You are here

Parenting With a Mental Illness Part 2

By: Michelle Vasiliu 

My experience of bipolar

 

I suffered from major depression from my late teens but I wasn't diagnosed with bipolar till 2007 when I was 40 years old. My form of bipolar is largely about extreme depressive episodes and less frequent hypomanic episodes. I've only had three major manic episodes - back in 2007 when I was first diagnosed and more recently in 2015 and then again in 2016 when I was hospitalised for 8 1/2 weeks. During this period I was in and out of hospital 18 times over a period of 28 months. For me, the depressive episodes are the most debilitating. At my worst I get suicidal, hence the admissions to hospital.

 

How my children reacted when I was hospitalised

 

When I was first hospitalised in 2007, my children were only six and three. Some people think a three year old is too young to know what is going on but in my experience this is not true. In fact, research shows that even young babies can sense when a mother is mentally unwell.

 

In my case, it became apparent my daughter was picking up on my mood and reacting to me being unwell when she started drawing circles in an angry fashion over and over again with black crayon.

 

Both children had counseling at the time and my husband and I tried our best to explain what was happening to me in an age appropriate way. They visited me in the hospital on a regular basis. They sometimes ate dinner with me in the dining room, I read them stories and tried to set up a special place in the hospital where we could play simple games. It wasn't easy.

 

With the admissions over the last few years, it was a bit mixed in terms of the children's reactions. My daughter had quite extensive counseling both at school and with a private psychologist. Sometimes she'd go a bit "off" in terms of her behaviour. She also became a bit distant each time I came back home. The counselor said this was normal as she would be hesitant at first to get too close in case I had to go back into hospital and subsequently leave her again.

 

My son took on a very nurturing role. When he saw me crying, he would give me lots of hugs and tell me “it's ok”. At school, there were lots of comments about how resilient he was, and still is. And it shows in his behaviour at home too. He now just gets on with things a lot more without making a fuss.

 

Given how much time I've been in hospital over the past three years, both children have had to fend for themselves a lot more. I've been surprised and pleased with the maturity and responsibility they've shown.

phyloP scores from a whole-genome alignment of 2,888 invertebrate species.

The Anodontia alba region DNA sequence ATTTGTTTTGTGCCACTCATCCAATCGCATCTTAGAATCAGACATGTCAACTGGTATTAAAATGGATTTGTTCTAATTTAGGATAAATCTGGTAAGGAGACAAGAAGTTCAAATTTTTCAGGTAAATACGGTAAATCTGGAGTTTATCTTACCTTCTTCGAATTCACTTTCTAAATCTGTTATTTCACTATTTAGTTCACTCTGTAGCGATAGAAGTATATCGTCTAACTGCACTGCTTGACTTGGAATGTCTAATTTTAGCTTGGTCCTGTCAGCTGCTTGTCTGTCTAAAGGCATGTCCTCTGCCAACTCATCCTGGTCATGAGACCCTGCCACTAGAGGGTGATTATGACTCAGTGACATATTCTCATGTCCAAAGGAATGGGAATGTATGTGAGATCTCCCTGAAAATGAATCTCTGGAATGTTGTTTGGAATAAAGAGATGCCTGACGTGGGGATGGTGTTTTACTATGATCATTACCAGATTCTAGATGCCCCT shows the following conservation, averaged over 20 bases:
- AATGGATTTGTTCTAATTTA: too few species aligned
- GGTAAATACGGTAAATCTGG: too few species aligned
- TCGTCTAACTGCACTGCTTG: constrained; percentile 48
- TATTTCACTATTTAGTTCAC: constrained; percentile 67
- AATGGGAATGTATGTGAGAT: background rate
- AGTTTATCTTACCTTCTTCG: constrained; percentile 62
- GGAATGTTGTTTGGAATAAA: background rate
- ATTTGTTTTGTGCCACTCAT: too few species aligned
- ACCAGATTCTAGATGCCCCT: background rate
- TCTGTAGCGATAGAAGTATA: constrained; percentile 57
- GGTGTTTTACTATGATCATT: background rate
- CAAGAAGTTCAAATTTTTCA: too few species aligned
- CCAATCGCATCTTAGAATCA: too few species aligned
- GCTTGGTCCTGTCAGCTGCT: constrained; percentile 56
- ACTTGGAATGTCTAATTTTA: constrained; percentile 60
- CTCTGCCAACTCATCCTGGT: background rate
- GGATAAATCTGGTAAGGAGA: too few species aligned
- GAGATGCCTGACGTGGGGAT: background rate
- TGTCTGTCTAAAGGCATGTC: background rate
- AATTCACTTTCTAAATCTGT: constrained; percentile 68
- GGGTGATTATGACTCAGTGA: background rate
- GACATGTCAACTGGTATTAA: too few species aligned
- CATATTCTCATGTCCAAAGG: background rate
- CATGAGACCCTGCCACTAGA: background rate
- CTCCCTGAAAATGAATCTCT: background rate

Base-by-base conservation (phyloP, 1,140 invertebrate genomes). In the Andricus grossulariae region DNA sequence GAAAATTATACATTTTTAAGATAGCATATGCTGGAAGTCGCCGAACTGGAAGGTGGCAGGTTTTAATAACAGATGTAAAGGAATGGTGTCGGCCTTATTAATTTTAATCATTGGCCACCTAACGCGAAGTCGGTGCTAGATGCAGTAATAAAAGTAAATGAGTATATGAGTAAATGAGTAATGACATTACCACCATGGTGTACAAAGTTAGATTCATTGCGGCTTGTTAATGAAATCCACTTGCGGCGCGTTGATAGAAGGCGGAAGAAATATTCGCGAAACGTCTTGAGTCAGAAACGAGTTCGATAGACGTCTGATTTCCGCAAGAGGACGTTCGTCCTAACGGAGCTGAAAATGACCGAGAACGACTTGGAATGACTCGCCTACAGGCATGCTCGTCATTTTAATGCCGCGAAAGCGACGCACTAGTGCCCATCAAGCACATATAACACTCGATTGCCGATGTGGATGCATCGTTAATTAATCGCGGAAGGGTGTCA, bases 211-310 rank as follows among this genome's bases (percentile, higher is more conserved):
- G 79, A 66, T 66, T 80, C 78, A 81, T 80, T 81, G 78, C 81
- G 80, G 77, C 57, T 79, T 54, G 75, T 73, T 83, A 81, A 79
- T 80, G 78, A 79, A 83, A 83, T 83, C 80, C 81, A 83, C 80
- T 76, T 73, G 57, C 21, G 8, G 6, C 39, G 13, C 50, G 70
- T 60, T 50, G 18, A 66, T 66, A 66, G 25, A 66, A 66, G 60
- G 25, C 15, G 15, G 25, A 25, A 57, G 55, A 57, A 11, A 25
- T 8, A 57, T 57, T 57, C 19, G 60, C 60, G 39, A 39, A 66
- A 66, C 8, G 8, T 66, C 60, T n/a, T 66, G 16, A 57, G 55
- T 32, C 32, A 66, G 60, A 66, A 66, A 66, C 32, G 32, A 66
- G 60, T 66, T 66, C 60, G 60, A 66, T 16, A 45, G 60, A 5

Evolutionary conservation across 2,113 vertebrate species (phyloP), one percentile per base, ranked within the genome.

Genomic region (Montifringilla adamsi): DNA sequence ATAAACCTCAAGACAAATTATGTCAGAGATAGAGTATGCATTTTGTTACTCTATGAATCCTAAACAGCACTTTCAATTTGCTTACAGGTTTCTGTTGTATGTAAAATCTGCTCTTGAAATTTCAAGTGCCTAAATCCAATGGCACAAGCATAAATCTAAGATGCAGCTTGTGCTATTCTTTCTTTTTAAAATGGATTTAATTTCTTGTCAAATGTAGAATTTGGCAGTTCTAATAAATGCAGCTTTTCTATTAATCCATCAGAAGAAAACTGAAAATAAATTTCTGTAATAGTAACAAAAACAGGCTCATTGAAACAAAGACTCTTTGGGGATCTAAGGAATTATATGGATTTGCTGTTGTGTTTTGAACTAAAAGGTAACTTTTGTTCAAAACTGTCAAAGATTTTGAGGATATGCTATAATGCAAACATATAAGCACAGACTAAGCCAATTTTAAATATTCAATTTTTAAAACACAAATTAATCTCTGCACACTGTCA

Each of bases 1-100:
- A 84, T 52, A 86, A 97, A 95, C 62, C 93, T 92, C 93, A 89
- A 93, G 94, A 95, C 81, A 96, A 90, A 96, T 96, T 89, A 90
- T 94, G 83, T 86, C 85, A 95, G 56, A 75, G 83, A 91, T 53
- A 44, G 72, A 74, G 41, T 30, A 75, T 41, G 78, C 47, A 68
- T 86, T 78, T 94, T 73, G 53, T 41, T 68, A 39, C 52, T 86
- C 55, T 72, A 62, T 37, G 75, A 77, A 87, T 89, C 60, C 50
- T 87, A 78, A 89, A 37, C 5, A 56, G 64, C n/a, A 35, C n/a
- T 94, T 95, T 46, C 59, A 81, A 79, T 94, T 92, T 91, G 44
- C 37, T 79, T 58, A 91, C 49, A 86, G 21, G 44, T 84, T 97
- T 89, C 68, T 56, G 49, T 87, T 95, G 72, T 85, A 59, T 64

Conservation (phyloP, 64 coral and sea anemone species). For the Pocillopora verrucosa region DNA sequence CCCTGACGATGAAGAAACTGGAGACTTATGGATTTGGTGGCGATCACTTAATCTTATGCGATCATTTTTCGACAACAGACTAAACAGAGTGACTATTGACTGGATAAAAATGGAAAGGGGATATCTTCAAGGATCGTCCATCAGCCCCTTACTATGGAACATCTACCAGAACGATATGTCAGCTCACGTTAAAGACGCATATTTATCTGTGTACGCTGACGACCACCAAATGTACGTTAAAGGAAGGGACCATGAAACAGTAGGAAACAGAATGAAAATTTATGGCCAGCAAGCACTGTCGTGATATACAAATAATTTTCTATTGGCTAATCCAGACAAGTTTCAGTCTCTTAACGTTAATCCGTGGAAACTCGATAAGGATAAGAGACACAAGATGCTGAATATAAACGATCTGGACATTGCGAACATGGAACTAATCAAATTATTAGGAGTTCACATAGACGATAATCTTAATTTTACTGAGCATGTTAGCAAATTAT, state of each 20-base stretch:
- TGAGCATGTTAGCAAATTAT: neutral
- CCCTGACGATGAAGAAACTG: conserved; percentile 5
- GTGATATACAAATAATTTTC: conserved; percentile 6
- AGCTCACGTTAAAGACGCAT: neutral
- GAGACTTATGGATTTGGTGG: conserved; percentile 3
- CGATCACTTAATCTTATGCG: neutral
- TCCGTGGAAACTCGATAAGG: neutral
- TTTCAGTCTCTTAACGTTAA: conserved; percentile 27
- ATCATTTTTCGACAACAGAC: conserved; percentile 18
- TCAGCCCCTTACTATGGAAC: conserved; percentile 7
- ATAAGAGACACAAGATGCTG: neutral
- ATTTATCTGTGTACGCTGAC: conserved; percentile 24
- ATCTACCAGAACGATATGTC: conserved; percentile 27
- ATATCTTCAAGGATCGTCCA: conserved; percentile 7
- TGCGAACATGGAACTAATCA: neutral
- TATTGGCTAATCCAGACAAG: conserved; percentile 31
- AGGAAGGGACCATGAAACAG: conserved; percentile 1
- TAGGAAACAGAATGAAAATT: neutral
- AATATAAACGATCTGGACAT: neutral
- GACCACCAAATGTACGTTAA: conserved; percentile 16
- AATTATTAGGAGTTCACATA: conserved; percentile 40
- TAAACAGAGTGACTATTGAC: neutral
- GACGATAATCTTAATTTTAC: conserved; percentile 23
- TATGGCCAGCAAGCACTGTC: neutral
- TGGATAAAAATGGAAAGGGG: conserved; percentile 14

How being hospitalised affected my sense of motherhood

 

It was really hard. No-one wants to be sick and when you’re a mother the last thing you want, is to be sick and not able to care for your children. Having to admit that I couldn't look after myself, let alone my children was devastating. I was torn between seeking help and trying to cope. The decision to go into hospital of my own admission  was incredibly difficult and heart wrenching. I was constantly fighting the guilt and wondering what negative effects me leaving my son and daughter would have on them. In the end, I had to just keep telling myself, I was no good as a mother to them if I couldn't function. I had to get well in order to be a good mother. It was a daily battle I fought with myself. Every day at about three o'clock I would get really low as that was the time I'd normally be picking my children up from school, ready for all the after-school activity. The nurses had to keep reassuring me that I was doing the right thing staying in hospital so as to get well enough to go home and get back to being a full-time mum.

 

 

*Stay tuned for Parenting With Mental Illness Part 3! In case you missed it, you can find Michelle's Parenting With Mental Illness Part 1 here*

 

To learn more about parenting with mental illness watch Michelle's Psych Byte with IBPF HERE:

You can order your copy of My Happy Sad Mummy HERE.

Add new comment

PLEASE POST COMMENTS ONLY. If you are in need of an IBPF resource, please contact Melissa @ Mleigh@ibpf.org. If you are in crisis, please call 1-800-784-2433.
CAPTCHA
This question is for testing whether or not you are a human visitor and to prevent automated spam submissions.